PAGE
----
Build a Fan Base in Your Hometown First

Written by: indieonthemove


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**Guest post written by Matt Jones, a full-time singer-songwriter and solo artist, as featured on Pyragraph.

 

"It’s not light work to build a fan base, wherever you are.

 

“Give me a call sometime—we’ll write together!” says the 285-pound, 6’4” bouncer of the cozy music club where I’ll spend my Monday night.

 

It’s not unusual, of course; virtually everyone you meet in Nashville is some manner of songwriter, musician, agent, producer. Not unlike many other populous cities, I make my way through a sea of people sporting Snidely Whiplash mustaches and drinking PBR, and find a place to stand next to a table. The songwriter showcase begins.

 

Bleach-blond girls who have moved here to “make it big,” sing thoughtful and clever lyrics. Masterful guitar players make 3-chord songs sound better than they ever would. About two acts into the night, however, I notice that I’m one of the few members in the audience paying attention to what’s happening on stage. Most of the audience are either preoccupied with inebriation (or trying to get there), or “networking” with other songwriters.

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Let me stop the narrative there.

 

I’m not sure what your goals are as a musician/artist/songwriter. Many of the people who have relocated to Nashville do so from a desire to be around the best creative people, and to have a much better chance for their music to be noticed on a larger scale. I think most of us have a similar desire.

 

 

Is a relocation to a music mecca like Nashville/Austin/New York/Los Angeles necessary to make that happen?

Out of the myriad songwriters I met that night, only two of them had actually built a following in their hometown, worked with the best people in their region prior to moving to Nashville, and toured at least part of the US before moving. The others had just made the move to Nashville, hoping that they could work their way up from the bottom. Which of those do you think were seeing greater success here?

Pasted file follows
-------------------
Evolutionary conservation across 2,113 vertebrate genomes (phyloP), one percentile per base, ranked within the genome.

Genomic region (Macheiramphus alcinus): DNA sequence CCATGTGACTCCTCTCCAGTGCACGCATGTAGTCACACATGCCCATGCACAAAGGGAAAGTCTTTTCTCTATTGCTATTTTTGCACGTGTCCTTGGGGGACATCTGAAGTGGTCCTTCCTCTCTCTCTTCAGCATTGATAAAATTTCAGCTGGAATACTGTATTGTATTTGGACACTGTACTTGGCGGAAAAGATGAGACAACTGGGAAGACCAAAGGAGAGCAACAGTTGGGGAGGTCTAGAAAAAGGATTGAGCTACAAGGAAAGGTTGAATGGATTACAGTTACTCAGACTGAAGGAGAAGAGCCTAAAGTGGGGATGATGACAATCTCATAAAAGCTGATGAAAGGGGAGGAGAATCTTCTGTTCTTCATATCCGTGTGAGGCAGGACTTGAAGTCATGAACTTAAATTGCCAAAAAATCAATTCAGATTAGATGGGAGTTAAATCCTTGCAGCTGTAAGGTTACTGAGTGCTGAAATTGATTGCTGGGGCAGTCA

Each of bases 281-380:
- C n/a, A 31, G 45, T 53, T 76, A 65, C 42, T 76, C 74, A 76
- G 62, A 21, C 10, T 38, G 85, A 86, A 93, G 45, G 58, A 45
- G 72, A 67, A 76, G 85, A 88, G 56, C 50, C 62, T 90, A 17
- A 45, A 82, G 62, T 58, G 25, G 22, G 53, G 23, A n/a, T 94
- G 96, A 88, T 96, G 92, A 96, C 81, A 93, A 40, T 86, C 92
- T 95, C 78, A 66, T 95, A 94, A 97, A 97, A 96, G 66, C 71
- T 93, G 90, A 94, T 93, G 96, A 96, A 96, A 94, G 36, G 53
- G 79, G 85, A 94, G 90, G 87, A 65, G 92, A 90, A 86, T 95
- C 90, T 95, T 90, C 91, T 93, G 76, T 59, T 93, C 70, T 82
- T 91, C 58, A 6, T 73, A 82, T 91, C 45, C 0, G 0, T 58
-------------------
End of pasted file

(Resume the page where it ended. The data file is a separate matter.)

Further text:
I SAY THIS TO ENCOURAGE YOU AND TO GIVE A REALITY CHECK.

If you are having a hard time building a successful music career in your hometown, chances are it certainly isn’t going to be any easier in a city full of people who have already done just that.

 

There are rare cases, of course, where the stars align and an artist with no experience and just raw talent relocates to one of these cities and sees monumental success, but generally, it is better to grow where you are and to “graduate” to these other cities once you’re on the same level as the other artists who are there.

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CAN YOU BOOK A SHOW AND GET PAID FOR IT IN YOUR HOMETOWN?

That’s great! It is really hard to book paying gigs in Nashville. Can you get people to come hear a set of original songs and pay a cover at the door to hear you? Fantastic. People in Los Angeles have 1000 other options the same night that you’re playing, so once again it is really difficult to get people to come hear original music in LA, and pay for it!

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CAN YOU WIN AN AWARD IN YOUR STATE FOR BEST-WRITTEN SONG THIS YEAR?

Absolutely awesome. I’m sure I don’t need to even mention how incredibly difficult it would be to do that in a “music industry city.”

 

Consider your goals, too: If your goal is to make a living playing music and you don’t care about fame and fortune, you might be MUCH better off staying in your hometown to pursue your music career. Chances are, you have these advantages:

 

1. Less competition from other bands/artists trying to build a fan base of their own.

2. You get to play in front of fans who are not jaded or blasé, but are actually excited to hear good music from their hometown.

3. Once you start establishing a name in your hometown, you will probably start to meet other artists on your level, or better than you, who can help you to grow with your artistry and opportunities.

4. You have friends and family in your hometown who will support you by coming to your shows, being your roommates, loaning you gear, shooting music videos for you, etc.

5. You know your hometown. You know how the people behave and what they like and what they don’t. You’ve spent a good portion of your life there, and you don’t have to spend years learning the ins and outs of a new city’s infrastructure and feel.

 

I could go on, but I’m sure you’re beginning to see the picture. Even if you end up relocating to a bigger music city, wouldn’t it be great to have all that other experience and knowledge under your belt first? I certainly think so.

 

So, give your hometown some love before you hit the big city. You might find that Joni Mitchell is profoundly truthful when she says, “Don’t it always seem to go that you don’t know what you’ve got till it’s gone?”"

 

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